Tel Aviv is Israel’s second largest city. It was founded in 1909. Tel Aviv is considered to be “the first Hebrew city”. Tel Aviv and Jaffa merged into one municipal authority in 1949. Tel Aviv is located on the shore of the Mediterranean Sea (to the west), the cities of Ramat Hasharon, Herzliah and Kfar Shmaryahu in the north and in the east are Savyon, Givataim and Ramat Gan.
The population of Tel Aviv is more than 400,000, of which almost one-third are between the ages of 18 and 34. The hinterland of Tel Aviv includes the cities to the north, south and east with a population exceeding 1.5 million. During the day, the population of Tel Aviv increases significantly since it is the business hub of Israel and the head offices of most of the financial institutions as well as law and accounting firms are located in Tel Aviv as well as the headquarters of Israel’s leading business organizations.. Tel Aviv University has 37,500 students. The economic-social ranking of Tel Aviv is 8 out of 10.
Tel Aviv is a vibrant city – “a city 24 hours a day” with a large variety of cultural activities, art galleries, museums, restaurants, coffee shops and shopping centers. English speakers and those who speak other languages will find a large selection of movies, concerts, dance presentations and operas as well as the beaches, the Tel Aviv port, the marina, the “station”, the Hayarkon park, etc as a source for recreation and entertainment.
Relocation to Tel Aviv is particularly suited for expats, members of the diplomatic corps, bankers, and managers who would like to reside near their offices.
We recommend renting an apartment in one of the new residential towers, where there is a concierge that can assist expats on a daily basis. There often are other amenities available in residential towers, such as a swimming pool, gym and a tenant’s lounge.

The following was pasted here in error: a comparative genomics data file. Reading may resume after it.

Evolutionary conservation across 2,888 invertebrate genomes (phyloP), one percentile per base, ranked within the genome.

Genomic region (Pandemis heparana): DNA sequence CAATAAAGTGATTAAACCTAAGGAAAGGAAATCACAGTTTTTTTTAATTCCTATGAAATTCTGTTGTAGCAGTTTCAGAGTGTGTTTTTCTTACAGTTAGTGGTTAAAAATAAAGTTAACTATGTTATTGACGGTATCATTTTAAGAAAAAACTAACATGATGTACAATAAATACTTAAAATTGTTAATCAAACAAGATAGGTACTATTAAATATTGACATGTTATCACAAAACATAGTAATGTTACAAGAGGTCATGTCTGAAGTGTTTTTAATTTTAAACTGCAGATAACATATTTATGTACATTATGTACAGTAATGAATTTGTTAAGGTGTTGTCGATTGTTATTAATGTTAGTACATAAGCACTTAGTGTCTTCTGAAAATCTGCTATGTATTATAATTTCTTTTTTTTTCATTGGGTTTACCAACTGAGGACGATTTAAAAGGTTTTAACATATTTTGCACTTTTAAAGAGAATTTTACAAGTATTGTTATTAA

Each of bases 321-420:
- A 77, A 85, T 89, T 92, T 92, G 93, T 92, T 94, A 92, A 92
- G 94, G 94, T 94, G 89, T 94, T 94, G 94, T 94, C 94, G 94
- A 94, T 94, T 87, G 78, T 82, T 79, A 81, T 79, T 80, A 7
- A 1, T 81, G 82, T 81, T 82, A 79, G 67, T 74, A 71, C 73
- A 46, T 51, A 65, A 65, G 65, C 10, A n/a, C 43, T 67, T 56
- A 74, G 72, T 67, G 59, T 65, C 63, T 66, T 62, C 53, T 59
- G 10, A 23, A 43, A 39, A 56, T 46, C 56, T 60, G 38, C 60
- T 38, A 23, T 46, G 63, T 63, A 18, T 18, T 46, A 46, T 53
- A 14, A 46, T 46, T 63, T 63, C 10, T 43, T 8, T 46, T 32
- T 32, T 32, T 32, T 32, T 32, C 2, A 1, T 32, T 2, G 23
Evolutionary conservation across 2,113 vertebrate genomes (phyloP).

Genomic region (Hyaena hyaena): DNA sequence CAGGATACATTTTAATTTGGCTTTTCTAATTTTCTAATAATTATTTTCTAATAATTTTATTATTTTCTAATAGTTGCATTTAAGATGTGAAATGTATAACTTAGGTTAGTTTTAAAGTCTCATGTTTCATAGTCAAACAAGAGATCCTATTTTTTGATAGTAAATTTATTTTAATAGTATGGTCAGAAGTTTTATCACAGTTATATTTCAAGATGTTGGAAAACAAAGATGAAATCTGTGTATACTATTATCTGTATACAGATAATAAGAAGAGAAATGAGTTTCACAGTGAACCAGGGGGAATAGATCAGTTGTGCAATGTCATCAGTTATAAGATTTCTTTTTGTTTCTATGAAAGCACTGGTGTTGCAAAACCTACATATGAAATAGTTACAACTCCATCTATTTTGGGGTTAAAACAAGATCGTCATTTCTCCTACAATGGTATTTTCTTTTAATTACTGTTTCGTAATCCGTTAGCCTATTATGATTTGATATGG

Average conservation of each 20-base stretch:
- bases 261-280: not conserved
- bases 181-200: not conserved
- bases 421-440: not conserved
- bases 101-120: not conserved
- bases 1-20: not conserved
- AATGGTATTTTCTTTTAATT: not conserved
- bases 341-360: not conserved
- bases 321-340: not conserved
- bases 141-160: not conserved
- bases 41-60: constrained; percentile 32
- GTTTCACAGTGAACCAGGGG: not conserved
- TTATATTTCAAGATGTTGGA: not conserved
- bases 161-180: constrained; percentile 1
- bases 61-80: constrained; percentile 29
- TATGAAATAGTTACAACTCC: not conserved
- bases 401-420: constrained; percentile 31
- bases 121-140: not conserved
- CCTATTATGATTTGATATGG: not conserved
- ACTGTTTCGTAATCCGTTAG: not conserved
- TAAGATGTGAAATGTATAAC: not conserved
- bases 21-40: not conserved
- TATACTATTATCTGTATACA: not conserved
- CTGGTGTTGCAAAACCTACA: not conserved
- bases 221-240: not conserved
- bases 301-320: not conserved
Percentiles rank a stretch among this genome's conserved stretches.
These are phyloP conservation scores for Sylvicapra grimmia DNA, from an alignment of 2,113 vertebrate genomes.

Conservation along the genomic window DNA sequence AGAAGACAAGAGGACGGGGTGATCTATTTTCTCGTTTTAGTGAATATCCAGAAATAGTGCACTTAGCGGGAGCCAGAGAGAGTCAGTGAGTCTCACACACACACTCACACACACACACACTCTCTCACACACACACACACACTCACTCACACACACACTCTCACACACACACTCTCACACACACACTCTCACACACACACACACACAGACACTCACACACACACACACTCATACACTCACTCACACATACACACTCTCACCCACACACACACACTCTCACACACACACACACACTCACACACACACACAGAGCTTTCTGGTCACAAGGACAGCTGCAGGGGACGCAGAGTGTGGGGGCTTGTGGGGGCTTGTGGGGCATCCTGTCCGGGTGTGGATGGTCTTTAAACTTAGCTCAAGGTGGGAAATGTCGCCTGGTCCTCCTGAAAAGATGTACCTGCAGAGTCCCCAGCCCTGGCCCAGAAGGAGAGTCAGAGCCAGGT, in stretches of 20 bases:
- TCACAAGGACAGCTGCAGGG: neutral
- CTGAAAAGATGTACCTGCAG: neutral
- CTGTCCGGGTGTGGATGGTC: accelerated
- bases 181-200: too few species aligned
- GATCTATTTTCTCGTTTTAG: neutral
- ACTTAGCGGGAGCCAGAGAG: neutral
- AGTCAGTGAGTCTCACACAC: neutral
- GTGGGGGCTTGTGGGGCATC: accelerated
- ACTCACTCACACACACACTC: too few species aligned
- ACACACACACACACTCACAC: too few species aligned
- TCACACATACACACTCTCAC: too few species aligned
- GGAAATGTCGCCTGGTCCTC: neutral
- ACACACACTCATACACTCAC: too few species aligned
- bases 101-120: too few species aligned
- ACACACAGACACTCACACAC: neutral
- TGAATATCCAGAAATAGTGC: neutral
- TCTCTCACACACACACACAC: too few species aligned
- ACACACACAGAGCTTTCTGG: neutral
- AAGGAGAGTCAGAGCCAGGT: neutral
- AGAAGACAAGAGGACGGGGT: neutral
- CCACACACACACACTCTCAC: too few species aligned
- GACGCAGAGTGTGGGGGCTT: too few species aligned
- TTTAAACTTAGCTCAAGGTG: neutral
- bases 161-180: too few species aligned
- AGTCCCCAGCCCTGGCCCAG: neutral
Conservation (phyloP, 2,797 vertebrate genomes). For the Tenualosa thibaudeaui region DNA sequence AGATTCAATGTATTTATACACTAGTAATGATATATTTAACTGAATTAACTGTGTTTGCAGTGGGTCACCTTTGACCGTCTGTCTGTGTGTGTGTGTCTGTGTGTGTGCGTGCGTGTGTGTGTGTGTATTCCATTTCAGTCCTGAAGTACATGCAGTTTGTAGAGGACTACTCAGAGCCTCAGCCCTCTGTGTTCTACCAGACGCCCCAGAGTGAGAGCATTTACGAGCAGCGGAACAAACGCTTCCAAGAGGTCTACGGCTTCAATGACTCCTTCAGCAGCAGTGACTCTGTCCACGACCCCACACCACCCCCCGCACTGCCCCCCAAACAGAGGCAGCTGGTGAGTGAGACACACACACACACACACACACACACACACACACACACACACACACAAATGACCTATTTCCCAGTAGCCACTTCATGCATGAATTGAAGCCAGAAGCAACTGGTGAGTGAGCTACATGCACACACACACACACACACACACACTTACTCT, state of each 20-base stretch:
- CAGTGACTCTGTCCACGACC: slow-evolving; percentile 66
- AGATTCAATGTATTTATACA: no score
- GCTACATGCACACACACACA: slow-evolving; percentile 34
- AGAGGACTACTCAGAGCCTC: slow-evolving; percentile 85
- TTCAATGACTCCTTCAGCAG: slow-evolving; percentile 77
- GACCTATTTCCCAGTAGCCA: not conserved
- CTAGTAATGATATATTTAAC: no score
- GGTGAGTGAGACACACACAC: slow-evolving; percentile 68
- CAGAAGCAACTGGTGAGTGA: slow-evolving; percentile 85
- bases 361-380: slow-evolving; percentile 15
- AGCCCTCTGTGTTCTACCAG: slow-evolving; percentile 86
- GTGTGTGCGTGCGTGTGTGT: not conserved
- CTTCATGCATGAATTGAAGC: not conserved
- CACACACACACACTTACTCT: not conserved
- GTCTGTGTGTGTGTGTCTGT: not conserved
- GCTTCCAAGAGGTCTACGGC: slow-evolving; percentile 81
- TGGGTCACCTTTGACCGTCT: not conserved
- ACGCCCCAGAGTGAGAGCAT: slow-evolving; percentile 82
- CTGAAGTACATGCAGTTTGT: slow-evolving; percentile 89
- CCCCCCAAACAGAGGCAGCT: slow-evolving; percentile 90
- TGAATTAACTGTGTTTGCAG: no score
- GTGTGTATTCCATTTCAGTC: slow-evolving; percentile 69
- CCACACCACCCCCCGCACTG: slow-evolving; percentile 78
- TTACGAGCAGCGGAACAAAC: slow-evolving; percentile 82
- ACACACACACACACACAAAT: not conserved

Among the residential towers which were built in Tel Aviv in the last decade, are the Elrov (Akirov) Towers, Rothschild 1, the Beeri-Nehardea towers, Beit Hanna, Frishman 46 tower, Gan Hair, G-tower, Manhattan tower or the Yoo towers in the Tzameret park.
It is more comfortable to reside in a building that provides management services on a 24/7 basis. The towers are located in central locations in the city, making it possible to reach other destinations in the city either by taxi, a bike or even walking. We recommend to select a taxi driver that you can call upon on a regular basis, a recurring relationship with the taxi driver will provide an additional benefit of having someone who can provide a great deal of pertinent information. Seeing a familiar face is an additional benefit for someone whose permanent residence is many miles away.
There are 4,000 buildings in Tel Aviv that were built in the Bauhaus style, designed by German Jewish architects that emigrated to Palestine during the 1930’s. Bauhaus was the name of an influential design school in Germany and the international architectural style with the following characteristics: functional design, not necessarily symmetrical, the building is located in the middle of the plot, which leaves room for a garden or open area for the tenants, there is a repetitive feature throughout the building, such as round windows in the stairwell to allow for lighting. The Bauhaus buildings have wide balconies and iron railings. The windows, shutters and stairwell railings are made of wood and the exterior of the building is covered with white plaster –from which the name “the White City” is derived. In 2003 UNESCO declared Tel Aviv as a historic cultural center named the “White City”.
The Templar buildings were built in the latter part of the 19th century by Germans who moved to Palestine. They have recently been restored to their original glory. The buildings were made of brick with German motifs combined with eastern-style arches and a triangular gable on the roof and a wooden balcony built above the entrance to provide cover from the sun and the rain.
The name “Tel Aviv”
The name Tel Aviv signifies the combination of the ancient – an archaeological Tel and Aviv, which means “spring” when the flowers blossom and everything rejuvenates. Tel Aviv is the name given to Theodor Hertzel’s book “Altneuland” – German for “Old-New land” in which Hertzel described what the Jewish state would look like when it will be established. The biblical source of the name is from the book of Ezekial: “and I will come to the diaspora Tel Aviv on the banks of the river”. That is the campsite of the Jews exiled to Babylon.